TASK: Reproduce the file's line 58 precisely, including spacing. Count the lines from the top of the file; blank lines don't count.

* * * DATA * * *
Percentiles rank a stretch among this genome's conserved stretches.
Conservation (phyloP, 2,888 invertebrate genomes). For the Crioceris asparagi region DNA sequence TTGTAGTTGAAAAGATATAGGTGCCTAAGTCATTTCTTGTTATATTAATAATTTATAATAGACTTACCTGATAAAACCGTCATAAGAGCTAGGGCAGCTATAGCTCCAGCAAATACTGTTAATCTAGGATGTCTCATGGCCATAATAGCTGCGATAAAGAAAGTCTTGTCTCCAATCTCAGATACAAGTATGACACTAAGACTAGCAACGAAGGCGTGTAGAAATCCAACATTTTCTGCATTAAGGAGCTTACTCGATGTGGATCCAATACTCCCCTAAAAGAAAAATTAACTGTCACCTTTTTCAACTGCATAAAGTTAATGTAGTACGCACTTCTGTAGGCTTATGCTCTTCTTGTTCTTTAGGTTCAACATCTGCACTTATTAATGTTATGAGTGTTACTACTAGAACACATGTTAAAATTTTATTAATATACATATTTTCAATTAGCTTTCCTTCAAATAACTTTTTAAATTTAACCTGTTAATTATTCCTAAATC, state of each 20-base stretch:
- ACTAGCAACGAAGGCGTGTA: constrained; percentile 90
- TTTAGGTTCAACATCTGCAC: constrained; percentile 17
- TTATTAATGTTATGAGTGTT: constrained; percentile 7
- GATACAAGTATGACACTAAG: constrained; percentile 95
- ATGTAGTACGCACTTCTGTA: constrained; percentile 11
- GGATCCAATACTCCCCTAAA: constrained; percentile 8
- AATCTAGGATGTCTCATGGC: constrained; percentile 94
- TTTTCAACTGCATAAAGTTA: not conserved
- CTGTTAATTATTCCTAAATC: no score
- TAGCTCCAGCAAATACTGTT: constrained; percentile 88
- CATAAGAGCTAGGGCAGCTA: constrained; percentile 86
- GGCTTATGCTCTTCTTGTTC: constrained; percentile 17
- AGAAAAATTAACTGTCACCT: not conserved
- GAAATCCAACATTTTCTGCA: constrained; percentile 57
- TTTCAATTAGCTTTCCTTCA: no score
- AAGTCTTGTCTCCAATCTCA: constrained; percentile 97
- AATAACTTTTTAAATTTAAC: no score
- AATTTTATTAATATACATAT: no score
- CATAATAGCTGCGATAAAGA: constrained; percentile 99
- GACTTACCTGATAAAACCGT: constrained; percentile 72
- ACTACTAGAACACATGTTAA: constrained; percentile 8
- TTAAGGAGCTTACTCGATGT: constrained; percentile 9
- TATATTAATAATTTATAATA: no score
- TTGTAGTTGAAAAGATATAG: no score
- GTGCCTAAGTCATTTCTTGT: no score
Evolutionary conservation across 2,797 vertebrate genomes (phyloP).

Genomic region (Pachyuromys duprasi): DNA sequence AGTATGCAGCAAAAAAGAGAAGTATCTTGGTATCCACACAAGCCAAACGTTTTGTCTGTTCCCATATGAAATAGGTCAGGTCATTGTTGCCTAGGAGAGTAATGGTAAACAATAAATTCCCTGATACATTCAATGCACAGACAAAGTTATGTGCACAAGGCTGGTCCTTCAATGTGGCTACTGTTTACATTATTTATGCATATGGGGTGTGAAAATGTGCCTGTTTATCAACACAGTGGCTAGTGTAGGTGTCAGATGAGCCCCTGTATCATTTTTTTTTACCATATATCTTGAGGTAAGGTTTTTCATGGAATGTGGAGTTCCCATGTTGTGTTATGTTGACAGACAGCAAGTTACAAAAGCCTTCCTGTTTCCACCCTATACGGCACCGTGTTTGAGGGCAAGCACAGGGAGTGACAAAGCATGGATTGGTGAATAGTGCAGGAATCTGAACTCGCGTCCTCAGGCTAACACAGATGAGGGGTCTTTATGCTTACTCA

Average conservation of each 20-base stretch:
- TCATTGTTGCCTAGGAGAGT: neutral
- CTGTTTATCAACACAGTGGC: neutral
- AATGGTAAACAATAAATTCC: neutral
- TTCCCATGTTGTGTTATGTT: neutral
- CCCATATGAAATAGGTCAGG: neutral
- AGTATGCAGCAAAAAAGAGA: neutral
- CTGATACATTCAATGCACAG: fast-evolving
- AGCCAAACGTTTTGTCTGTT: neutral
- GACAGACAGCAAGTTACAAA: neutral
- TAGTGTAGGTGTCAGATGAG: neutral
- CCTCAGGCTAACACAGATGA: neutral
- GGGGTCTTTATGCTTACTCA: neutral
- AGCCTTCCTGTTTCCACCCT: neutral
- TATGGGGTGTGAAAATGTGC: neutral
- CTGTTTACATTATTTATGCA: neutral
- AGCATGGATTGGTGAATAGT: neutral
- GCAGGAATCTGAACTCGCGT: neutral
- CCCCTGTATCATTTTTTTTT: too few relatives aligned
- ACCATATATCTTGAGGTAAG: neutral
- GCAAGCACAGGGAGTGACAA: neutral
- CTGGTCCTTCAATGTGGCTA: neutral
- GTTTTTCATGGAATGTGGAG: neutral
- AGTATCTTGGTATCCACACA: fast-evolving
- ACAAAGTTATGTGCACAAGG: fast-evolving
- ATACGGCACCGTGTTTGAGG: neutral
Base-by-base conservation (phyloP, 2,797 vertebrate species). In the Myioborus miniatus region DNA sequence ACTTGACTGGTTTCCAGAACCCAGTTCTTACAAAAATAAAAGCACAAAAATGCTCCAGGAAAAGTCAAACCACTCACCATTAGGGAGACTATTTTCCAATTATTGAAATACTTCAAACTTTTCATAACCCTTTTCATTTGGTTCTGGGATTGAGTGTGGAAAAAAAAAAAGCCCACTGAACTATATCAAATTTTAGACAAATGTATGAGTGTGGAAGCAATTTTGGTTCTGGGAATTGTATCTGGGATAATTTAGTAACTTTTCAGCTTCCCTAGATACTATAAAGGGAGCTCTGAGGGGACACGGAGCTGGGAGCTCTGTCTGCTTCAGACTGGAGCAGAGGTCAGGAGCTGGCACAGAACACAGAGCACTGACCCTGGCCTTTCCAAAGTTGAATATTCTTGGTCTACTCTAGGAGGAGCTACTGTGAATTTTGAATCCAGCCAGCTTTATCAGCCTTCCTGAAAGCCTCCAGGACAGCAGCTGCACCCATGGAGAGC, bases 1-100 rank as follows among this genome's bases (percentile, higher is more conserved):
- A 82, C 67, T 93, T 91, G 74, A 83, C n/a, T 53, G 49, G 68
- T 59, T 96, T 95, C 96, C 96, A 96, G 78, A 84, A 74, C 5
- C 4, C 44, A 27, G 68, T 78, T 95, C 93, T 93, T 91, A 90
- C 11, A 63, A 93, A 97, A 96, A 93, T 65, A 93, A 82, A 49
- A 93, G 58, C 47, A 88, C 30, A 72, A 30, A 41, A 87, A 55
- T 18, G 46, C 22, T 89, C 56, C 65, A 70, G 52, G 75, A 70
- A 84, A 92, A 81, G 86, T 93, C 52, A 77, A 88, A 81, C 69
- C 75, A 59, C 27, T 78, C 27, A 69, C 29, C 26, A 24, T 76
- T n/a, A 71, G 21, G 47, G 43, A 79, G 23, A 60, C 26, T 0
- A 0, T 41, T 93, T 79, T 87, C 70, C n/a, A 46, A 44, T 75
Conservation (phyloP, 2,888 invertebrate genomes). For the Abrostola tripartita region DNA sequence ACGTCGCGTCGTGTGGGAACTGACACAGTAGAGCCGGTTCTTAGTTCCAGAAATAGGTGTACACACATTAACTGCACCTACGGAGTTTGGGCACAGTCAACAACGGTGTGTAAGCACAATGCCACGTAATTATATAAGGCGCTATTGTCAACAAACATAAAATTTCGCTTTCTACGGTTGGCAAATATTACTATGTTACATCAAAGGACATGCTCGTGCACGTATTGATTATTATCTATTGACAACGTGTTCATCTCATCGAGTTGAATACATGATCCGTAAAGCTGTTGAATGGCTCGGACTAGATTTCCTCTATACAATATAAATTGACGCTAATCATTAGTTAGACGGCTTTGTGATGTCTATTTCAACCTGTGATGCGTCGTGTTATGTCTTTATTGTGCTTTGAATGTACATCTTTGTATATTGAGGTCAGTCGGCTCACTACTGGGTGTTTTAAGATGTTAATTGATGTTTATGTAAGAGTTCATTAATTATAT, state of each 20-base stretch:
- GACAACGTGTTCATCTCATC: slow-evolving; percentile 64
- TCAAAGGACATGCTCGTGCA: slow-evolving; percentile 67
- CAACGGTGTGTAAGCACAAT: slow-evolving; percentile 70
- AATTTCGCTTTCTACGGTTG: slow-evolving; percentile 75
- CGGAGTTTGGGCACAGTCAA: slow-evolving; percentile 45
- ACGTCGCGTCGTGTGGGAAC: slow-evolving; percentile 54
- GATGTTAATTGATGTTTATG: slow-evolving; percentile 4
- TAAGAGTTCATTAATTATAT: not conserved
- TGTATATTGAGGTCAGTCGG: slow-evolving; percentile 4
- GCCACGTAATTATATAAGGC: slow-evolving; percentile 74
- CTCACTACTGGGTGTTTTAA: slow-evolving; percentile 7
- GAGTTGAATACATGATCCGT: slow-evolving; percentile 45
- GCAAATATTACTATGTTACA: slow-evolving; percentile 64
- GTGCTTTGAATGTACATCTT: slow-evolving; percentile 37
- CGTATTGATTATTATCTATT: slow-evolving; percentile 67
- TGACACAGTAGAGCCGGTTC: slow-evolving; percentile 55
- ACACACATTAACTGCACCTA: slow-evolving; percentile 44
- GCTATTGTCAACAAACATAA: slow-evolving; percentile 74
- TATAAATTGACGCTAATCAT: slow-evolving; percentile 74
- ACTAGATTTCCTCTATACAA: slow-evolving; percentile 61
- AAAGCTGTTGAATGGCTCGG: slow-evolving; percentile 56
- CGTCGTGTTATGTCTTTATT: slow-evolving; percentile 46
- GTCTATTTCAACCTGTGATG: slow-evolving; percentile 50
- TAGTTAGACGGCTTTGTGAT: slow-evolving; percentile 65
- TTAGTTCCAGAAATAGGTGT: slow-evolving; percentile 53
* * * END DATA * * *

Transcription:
- T 59, T 96, T 95, C 96, C 96, A 96, G 78, A 84, A 74, C 5